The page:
I had an excuse for being quite so organised that time, though. I was working as information manager for an NGO. If you’ve ever worked in an NGO -- particularly in South Africa – you will know that throwing stones/tearing things down/making things happen in an immediate gratification kind of way is their forte. Putting sustainable systems in place, or finding an article that you wrote last month, however, is not. It was a nightmare of a job when I started it, but when I left after seven years, I felt proud of what I left behind. The filing system works.
I’m very aware of the voice in the back of my head saying, “You spent three days [four?] writing about FILING?!…Get a life!!” There’s a reason that I feel so satisfied by my state of organisation at the moment though. It’s a big change from years ago when I let tax related stuff pile up for years, and then ran round like a lunatic at the last moment trying to make sense of it all. Next week’s the end of the tax year, and all’s calculated and in order. I feel calm. The last I’ll say on the subject. Promise.
, “the living and the dead have to learn to live peacefully alongside each other” stayed with me. Sometimes I feel haunted by ghosts. Even photographs make me feel that they’re not quite there, but remnants of their unhappiness when they lived seems to live on, and hangs over me. Sometimes I have the desire to remove all photographs of anyone no longer alive from my living space. I fear that I will be cursed for not remembering them. But perhaps we can just take a break from each other. The reconciliation will come in it’s own time.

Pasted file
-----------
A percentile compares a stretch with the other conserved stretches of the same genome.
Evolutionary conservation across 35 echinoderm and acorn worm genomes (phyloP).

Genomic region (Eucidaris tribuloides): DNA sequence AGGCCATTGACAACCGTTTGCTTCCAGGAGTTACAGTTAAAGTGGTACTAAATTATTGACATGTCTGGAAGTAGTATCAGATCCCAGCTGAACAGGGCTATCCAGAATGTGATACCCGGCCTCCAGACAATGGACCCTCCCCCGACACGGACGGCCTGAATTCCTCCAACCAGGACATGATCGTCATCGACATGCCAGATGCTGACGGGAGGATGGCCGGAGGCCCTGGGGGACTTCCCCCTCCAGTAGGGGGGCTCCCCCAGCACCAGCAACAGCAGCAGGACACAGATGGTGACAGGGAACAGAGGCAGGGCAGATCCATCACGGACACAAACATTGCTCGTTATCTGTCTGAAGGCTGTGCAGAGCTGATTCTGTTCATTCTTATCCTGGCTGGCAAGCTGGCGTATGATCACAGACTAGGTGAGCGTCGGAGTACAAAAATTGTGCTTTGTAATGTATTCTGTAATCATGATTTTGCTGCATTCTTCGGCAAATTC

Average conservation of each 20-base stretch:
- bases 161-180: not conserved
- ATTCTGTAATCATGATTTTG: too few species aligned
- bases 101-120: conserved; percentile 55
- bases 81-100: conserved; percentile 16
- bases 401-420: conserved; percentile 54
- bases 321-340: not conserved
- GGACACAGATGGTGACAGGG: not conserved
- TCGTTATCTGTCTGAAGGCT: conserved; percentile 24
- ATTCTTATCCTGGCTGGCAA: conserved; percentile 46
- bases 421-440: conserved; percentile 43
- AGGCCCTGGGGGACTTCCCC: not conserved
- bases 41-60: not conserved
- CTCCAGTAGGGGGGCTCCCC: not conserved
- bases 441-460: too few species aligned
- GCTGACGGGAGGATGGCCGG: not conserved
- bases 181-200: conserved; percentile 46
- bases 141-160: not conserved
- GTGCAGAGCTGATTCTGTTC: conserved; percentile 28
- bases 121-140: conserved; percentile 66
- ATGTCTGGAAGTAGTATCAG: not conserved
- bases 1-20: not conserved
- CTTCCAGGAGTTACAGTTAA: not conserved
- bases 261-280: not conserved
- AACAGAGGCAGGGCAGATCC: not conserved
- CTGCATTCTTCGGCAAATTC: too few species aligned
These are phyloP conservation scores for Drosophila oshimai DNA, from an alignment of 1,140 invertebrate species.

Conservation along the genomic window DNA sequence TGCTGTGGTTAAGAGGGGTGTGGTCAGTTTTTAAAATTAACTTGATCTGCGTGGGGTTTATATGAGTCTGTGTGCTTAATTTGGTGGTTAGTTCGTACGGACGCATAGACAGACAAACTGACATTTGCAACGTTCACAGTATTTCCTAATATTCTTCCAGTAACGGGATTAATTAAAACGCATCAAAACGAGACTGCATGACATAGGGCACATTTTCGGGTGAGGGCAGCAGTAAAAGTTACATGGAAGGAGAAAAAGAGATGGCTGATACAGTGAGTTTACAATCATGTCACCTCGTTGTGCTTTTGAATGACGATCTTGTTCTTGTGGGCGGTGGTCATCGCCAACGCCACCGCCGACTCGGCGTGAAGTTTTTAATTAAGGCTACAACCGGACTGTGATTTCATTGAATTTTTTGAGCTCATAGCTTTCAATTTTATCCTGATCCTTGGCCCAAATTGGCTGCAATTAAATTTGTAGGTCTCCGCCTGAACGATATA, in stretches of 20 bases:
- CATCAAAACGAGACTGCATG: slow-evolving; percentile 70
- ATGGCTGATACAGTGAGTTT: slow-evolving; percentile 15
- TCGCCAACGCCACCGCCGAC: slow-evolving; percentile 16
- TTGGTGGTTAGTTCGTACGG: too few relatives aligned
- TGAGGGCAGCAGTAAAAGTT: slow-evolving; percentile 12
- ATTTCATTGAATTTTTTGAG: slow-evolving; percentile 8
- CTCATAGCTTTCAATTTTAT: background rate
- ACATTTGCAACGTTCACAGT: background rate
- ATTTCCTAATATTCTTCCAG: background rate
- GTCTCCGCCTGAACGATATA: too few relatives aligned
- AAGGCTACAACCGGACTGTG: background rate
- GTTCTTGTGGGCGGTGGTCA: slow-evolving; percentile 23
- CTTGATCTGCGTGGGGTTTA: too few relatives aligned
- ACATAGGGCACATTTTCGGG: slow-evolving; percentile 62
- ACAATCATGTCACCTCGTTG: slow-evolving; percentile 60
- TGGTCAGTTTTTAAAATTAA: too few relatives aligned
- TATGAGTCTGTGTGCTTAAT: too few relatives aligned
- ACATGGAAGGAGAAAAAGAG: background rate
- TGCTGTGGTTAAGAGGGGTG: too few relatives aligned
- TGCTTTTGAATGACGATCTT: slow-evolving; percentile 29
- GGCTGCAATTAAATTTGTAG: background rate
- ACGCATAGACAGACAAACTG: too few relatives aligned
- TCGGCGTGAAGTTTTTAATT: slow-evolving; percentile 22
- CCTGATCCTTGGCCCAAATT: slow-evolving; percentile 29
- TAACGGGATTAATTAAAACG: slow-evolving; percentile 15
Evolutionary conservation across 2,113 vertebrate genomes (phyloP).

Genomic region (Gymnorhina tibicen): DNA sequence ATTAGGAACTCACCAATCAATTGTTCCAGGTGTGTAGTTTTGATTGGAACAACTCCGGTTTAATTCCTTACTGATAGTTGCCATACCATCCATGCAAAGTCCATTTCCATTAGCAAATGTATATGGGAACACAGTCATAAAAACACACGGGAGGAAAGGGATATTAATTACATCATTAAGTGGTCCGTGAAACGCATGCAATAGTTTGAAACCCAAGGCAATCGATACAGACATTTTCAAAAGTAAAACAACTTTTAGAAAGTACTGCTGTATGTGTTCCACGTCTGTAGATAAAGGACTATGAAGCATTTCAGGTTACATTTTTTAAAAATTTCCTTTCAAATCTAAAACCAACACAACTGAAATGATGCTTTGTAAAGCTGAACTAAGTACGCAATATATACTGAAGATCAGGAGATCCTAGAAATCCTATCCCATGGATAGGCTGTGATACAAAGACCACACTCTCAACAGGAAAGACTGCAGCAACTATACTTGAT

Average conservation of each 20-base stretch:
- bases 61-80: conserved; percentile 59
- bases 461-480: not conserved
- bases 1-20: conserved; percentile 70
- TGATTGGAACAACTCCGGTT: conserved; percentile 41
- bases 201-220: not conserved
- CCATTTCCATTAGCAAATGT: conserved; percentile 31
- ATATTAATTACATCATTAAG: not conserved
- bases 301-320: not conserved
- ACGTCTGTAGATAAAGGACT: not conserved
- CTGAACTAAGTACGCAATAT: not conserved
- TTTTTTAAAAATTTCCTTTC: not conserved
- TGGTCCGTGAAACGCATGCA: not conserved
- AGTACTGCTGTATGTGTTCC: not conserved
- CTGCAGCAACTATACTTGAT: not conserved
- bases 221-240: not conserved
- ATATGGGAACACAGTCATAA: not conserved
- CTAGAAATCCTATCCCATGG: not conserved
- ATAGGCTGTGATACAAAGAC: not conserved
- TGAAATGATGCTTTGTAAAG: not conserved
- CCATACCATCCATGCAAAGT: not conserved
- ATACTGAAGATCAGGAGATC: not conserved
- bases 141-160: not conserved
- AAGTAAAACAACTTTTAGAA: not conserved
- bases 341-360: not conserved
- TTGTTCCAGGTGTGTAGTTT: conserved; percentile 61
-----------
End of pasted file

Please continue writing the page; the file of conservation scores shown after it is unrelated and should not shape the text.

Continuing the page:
I call the energy doc to get clarity and make sense of some things, and his machine says, “Please call back on Thursday the first of March.” It seems I have to stand on my own two feet today.
“He’s out,” said Pooh sadly. “That’s what it is. He’s not in. I shall have to go on a fast Thinking Walk by myself. Bother!” says my desk calendar for today. Yep. Loud and clear! Surrender…
Well, it was a slow music listening walk, actually. But it was quite calming. Sunshine,
Sweet Honey in the Rock
, and the stretching of muscles.
Sometimes it helps to go to the top. I moved three years ago, and still my bank statements are going to my old address. This despite having been in to the bank half a dozen times. So I call the bank manager. He is unavailable, but calls me back promptly on Monday morning. “I am free all week” he says, “when suits you?” So we sit and re-enter the info together. Seems the computer didn’t like the “Hamlin Extension” of my address. We changed it to street, and trust the postman will be more intelligent than the bank’s staff’ve been.
Transformation is a confusing thing. You know… Am I disintegrating in order to be reborn? Or am I just disintegrating?! Another 100wordster seemed more confident about the process when she said: “Destruction is often seen as a terrible thing in our culture, but people forget that when there is destruction, there is also rebuilding and growth. Isn't that beautiful? Someone shatter me so I can be rebuilt, good as new.” A sense of optimism to meditate on…Well, it’s the end of the tax year and the receiver’s been paid, and a big job is finished. To sleep, and sleep, perchance…